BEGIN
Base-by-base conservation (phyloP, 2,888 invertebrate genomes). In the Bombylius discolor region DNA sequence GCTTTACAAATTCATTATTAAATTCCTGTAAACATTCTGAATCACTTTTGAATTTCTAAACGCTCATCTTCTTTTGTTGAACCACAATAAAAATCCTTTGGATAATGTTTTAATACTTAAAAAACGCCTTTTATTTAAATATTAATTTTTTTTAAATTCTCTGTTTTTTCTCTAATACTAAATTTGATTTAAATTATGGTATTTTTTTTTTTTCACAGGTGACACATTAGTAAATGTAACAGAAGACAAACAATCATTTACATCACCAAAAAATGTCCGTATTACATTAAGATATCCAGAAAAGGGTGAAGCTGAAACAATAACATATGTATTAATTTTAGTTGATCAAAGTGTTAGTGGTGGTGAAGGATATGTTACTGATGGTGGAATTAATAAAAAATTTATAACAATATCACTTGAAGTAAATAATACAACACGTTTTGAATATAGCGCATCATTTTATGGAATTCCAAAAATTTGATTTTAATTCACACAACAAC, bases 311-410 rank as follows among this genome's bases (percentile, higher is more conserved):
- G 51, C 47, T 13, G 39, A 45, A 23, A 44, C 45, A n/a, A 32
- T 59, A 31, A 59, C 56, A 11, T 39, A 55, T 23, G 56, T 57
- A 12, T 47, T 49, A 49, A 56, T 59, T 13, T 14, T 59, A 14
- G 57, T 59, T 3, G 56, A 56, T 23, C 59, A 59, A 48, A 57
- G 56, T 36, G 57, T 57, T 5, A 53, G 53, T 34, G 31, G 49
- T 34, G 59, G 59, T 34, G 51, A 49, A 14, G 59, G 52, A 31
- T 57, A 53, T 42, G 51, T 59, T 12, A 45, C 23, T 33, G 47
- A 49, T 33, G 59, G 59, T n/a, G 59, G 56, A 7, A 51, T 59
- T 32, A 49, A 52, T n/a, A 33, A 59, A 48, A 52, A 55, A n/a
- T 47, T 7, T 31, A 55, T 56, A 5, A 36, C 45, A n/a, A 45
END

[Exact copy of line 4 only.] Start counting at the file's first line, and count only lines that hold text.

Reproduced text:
- A 12, T 47, T 49, A 49, A 56, T 59, T 13, T 14, T 59, A 14